In 2012, then-Minister of Training, Colleges and Universities Glen Murray released Strengthening Ontario’s Centres of Creativity, Innovation and Knowledge. This document argued for the need to re-organize postsecondary education through a process of differentiation that would eliminate supposed duplication of courses, programs, and credentials across the college and university sectors. The motivation behind increased differentiation was to control costs and a key strategy outlined in the document was to use online learning to deliver core courses to students at multiple institutions.
The government and administrative push for online course delivery is having a profound impact on colleges. At Mohawk, for example, the online mandate has been enforced institution-wide, and has completely superseded faculty’s ability to determine the form and content of their courses. It has also impaired the ability of students to access delivery methods that meet their diverse learning needs. College management has decreed that every lecture-based course must eliminate one hour of class time and replace it with one hour of online content. This “hybrid” or “blended” model of course delivery has met significant pedagogical criticism from faculty, and has triggered an outpouring of student anger and dissatisfaction.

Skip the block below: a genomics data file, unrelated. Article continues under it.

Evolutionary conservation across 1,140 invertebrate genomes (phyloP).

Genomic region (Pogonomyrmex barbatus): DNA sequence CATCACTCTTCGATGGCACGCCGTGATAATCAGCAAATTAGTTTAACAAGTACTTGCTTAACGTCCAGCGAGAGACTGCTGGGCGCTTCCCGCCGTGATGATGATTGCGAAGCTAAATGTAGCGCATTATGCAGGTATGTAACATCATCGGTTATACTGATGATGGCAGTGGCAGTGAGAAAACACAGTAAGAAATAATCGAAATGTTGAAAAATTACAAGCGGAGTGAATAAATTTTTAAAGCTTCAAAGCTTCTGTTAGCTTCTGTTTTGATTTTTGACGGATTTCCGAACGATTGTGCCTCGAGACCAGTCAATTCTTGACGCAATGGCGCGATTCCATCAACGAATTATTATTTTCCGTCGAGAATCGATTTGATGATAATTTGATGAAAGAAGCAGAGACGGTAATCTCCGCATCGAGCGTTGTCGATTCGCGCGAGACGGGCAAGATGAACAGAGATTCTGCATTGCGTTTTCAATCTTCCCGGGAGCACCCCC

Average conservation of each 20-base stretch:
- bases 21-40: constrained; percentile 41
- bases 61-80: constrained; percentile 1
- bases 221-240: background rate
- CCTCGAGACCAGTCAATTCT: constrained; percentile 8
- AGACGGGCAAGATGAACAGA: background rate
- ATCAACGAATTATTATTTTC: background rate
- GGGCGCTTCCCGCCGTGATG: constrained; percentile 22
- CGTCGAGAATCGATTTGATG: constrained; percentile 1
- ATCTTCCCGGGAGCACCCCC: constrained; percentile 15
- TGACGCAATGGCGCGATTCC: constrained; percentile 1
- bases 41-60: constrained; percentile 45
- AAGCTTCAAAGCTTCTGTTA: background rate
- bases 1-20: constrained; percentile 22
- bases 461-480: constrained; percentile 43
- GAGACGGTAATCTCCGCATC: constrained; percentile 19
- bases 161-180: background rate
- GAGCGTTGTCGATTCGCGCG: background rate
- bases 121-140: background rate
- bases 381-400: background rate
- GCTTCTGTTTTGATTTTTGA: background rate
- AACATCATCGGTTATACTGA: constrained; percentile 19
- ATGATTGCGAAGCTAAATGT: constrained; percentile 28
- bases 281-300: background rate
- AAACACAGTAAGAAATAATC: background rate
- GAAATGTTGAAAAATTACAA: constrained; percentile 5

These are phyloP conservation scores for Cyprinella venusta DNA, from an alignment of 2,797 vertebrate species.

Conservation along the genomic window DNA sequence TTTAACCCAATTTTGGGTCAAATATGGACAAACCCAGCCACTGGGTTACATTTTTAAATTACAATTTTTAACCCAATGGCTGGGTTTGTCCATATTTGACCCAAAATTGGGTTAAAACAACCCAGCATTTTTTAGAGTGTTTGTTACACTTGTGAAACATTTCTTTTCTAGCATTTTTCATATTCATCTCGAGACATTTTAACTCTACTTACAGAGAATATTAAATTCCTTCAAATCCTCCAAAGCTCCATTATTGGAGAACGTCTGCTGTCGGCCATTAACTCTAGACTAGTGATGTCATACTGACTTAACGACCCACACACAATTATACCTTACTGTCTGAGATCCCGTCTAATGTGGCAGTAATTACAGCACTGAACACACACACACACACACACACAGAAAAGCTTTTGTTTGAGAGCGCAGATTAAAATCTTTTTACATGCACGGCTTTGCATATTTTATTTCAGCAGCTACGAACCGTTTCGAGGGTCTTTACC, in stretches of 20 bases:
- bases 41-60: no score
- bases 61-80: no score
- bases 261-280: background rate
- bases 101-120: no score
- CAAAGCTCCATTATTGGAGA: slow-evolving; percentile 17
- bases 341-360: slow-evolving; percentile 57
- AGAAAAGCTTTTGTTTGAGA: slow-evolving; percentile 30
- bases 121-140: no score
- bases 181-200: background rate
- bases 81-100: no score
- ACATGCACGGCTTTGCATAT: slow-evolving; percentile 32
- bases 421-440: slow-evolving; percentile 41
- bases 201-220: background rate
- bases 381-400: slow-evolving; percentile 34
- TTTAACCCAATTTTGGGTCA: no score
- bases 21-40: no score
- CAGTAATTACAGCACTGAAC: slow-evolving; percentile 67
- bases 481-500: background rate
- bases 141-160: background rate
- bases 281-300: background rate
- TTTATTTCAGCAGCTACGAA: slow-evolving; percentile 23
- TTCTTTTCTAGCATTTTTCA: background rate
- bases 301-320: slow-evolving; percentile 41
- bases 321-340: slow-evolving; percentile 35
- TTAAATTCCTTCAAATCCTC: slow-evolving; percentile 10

For college faculty, the widespread use of online learning is a direct attack on academic freedom. Long a source of contention within the colleges, academic freedom has historically had a de facto existence in most institutions, while not obtaining de jure status in the faculty collective agreement. Under current cost-cutting and privatization pressures, the formerly collegial environment that saw college professors control academic issues has given way to an autocratic management regime that denies faculty control at every turn.